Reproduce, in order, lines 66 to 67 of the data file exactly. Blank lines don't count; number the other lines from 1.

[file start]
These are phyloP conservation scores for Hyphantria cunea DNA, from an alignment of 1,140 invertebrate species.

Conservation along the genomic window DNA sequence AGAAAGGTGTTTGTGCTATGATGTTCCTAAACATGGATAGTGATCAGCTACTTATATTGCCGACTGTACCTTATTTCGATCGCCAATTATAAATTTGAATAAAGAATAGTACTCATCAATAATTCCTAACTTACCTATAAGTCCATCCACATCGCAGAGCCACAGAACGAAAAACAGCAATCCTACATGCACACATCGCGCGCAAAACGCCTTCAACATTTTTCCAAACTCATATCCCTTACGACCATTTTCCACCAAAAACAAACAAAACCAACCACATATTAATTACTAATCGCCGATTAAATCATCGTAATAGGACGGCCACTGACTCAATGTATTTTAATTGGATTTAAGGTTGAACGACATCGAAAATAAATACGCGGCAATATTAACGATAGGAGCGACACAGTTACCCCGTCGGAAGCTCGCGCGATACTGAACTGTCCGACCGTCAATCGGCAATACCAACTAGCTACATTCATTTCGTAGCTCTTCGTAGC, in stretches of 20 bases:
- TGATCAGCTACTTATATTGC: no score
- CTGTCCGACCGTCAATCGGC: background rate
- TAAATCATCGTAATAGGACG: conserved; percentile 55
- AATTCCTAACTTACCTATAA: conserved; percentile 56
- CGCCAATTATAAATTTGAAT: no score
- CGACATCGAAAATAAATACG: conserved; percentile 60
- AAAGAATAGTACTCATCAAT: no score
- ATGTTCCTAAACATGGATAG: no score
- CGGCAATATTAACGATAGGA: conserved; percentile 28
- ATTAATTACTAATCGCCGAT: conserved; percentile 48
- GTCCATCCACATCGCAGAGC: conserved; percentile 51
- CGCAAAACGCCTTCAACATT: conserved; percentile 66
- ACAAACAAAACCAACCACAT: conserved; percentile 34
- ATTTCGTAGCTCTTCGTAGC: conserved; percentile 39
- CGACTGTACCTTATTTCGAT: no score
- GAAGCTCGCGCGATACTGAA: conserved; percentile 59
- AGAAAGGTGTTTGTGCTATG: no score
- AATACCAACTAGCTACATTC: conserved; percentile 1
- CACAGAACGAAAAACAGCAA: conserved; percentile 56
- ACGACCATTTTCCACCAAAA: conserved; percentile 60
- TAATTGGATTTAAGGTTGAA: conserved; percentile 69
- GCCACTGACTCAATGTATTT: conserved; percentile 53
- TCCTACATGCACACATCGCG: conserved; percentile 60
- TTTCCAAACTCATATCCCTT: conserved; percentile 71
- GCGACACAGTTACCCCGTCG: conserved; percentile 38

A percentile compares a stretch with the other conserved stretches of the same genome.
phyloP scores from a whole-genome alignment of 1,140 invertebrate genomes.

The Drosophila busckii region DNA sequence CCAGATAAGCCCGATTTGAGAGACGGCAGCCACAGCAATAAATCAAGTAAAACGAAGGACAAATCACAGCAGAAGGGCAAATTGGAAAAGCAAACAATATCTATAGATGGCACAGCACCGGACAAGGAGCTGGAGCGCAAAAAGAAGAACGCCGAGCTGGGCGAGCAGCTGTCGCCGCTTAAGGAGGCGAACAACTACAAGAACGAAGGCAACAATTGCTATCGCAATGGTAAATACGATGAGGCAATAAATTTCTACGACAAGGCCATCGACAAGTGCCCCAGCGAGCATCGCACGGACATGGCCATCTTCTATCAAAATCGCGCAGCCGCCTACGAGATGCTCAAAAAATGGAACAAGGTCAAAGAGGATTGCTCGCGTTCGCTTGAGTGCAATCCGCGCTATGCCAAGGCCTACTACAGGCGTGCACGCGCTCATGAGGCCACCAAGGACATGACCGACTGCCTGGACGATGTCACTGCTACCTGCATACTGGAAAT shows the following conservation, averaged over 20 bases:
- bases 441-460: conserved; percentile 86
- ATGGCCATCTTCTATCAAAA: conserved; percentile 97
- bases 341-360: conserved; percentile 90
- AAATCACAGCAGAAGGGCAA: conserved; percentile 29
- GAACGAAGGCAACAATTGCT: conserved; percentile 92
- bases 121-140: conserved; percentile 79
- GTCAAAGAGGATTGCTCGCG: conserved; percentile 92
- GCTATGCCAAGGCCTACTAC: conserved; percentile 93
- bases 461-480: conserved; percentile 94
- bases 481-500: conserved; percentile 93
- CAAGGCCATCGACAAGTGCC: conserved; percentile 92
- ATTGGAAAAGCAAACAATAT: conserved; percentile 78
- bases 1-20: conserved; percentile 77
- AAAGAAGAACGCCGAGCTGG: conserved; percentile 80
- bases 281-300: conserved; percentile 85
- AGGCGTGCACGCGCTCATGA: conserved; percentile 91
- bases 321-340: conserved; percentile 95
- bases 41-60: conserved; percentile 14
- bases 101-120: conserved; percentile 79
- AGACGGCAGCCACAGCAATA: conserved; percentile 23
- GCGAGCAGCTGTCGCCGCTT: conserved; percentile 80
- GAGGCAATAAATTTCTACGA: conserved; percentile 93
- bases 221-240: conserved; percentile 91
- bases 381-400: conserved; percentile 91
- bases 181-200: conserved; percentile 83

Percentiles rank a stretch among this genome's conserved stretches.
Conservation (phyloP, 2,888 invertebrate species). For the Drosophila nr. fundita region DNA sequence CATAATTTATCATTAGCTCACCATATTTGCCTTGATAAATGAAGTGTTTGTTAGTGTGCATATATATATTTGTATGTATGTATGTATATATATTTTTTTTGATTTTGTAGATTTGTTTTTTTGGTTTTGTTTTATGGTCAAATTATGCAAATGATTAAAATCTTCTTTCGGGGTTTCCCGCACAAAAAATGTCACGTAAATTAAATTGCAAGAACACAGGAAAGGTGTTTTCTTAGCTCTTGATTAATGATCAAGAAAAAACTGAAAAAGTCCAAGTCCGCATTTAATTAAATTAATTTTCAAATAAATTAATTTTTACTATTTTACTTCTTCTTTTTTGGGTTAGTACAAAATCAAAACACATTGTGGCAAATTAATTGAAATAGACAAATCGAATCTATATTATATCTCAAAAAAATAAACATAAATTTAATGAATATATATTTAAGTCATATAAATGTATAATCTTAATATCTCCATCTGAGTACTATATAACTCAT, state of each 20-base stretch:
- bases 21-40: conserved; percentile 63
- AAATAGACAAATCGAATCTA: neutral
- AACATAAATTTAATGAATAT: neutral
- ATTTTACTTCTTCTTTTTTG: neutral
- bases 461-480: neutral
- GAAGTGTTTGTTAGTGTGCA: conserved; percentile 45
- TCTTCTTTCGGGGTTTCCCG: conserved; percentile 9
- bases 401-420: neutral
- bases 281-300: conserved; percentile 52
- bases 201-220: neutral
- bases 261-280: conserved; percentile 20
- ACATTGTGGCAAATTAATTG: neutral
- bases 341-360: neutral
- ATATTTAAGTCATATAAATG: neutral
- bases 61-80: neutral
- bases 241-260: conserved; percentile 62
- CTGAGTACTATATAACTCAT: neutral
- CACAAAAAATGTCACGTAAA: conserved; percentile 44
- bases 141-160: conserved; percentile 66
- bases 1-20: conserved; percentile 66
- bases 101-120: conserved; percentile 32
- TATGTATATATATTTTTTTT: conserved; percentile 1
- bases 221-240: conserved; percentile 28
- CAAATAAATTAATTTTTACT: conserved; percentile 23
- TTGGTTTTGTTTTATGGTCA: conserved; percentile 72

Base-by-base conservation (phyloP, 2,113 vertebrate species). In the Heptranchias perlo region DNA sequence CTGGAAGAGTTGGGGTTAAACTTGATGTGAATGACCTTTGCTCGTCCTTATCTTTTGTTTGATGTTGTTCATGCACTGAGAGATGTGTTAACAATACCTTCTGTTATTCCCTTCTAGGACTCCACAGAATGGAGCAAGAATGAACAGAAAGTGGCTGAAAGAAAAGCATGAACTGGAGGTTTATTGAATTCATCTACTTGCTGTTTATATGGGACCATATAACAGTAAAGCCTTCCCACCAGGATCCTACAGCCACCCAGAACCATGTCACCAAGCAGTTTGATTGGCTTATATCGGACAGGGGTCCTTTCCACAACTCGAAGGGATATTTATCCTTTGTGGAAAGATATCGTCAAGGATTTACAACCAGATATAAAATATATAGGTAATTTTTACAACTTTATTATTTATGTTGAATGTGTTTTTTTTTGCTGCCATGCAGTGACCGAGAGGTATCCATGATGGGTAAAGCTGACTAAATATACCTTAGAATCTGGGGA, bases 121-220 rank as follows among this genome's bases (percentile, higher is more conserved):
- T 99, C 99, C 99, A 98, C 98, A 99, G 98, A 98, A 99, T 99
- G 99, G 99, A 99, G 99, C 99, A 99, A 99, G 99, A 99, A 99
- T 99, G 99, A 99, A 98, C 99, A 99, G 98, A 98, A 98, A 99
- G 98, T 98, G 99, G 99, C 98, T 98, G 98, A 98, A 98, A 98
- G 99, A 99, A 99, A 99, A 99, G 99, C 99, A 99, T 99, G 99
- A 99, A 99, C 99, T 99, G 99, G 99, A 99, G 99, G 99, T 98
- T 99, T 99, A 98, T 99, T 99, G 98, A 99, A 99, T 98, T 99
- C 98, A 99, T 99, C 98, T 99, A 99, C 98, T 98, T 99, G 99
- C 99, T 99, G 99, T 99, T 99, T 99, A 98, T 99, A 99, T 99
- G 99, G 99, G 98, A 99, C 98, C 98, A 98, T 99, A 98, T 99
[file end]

- bases 281-300: conserved; percentile 52
- bases 201-220: neutral